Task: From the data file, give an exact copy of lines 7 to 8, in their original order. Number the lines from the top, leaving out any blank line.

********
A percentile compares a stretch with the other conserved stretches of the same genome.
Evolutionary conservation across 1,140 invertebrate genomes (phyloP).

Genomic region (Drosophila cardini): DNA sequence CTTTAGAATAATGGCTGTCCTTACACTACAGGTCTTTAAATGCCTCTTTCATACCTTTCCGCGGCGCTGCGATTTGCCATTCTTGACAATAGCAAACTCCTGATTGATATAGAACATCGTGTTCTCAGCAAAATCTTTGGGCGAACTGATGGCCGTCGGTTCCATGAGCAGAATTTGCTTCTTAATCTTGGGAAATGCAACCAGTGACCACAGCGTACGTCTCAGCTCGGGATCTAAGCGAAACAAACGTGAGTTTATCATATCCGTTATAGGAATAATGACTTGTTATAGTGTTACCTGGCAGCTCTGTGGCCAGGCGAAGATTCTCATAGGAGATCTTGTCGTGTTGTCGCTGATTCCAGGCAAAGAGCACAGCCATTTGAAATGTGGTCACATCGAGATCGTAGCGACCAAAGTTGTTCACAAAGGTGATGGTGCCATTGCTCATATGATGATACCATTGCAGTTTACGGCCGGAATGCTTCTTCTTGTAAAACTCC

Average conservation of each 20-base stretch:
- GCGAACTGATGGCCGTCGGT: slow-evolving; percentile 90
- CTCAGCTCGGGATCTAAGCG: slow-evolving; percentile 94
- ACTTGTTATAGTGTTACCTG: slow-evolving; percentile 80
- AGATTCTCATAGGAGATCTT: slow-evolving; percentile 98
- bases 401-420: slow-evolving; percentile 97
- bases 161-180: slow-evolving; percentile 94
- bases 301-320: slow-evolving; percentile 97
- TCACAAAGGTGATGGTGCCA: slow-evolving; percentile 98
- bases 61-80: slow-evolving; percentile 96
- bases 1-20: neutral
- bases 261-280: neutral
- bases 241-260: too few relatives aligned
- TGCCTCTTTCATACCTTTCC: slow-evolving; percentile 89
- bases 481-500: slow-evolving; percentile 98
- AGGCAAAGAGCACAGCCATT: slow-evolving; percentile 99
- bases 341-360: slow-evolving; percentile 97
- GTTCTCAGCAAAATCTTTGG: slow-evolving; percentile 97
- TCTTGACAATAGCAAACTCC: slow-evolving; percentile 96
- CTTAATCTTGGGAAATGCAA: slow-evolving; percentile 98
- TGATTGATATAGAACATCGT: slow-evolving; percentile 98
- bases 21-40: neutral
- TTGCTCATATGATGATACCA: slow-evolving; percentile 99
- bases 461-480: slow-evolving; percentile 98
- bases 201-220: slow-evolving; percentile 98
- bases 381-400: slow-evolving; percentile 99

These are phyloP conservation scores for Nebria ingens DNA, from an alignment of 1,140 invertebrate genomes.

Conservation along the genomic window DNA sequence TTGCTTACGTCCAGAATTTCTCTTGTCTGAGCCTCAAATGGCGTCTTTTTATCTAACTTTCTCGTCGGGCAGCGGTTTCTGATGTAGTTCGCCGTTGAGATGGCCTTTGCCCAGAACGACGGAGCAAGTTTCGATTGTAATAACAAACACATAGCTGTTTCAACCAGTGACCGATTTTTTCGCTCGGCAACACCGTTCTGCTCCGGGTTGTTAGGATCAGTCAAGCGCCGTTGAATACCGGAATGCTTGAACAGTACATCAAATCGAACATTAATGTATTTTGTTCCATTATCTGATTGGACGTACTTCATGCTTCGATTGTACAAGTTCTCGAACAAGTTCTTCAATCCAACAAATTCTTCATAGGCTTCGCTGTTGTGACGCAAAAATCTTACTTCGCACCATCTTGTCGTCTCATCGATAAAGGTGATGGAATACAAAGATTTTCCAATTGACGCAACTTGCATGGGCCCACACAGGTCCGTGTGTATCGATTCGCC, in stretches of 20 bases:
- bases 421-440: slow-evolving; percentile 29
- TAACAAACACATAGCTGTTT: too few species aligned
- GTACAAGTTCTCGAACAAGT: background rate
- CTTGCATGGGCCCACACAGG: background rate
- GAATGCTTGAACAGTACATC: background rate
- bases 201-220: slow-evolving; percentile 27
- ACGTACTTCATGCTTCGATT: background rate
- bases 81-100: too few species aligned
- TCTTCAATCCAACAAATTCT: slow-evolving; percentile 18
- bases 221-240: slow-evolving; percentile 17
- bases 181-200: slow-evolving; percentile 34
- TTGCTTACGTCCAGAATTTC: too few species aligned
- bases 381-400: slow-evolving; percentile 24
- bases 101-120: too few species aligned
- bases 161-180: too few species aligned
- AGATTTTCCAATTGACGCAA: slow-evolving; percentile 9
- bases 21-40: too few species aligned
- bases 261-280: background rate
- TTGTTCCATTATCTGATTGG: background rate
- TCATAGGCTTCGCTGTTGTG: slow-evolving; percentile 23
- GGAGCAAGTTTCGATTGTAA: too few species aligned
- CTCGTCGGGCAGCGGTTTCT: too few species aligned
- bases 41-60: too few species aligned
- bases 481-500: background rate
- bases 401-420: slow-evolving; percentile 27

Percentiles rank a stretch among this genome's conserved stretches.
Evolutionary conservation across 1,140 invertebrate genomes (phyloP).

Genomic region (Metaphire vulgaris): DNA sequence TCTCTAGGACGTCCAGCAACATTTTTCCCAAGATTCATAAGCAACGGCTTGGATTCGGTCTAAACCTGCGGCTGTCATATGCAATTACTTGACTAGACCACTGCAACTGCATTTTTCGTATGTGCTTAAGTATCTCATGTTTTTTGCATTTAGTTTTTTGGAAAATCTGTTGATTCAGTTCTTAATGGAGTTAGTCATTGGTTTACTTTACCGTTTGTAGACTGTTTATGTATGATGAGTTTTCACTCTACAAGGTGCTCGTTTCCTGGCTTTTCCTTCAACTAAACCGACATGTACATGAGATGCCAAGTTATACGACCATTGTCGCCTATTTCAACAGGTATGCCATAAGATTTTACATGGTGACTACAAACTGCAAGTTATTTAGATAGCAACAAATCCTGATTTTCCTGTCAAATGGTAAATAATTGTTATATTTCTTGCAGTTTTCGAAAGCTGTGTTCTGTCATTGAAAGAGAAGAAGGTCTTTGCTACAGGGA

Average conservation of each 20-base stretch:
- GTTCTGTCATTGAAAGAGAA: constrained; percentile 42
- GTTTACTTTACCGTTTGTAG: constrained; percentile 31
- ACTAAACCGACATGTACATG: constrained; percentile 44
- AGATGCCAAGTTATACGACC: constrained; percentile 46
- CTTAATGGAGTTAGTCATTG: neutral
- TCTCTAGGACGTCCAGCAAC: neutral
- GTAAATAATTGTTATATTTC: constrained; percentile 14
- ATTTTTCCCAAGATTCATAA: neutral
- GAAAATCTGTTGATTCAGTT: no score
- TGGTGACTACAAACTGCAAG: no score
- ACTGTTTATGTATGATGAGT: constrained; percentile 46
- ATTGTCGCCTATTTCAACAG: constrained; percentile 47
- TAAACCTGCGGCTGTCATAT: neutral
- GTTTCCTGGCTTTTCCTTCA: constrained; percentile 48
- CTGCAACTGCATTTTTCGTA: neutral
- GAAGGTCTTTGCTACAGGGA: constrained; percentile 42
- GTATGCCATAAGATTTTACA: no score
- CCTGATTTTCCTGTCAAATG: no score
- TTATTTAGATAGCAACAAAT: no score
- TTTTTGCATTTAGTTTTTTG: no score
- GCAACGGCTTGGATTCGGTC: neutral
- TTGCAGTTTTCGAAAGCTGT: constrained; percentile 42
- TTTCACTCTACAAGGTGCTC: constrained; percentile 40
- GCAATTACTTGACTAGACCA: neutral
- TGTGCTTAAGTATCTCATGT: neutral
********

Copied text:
- ACTTGTTATAGTGTTACCTG: slow-evolving; percentile 80
- AGATTCTCATAGGAGATCTT: slow-evolving; percentile 98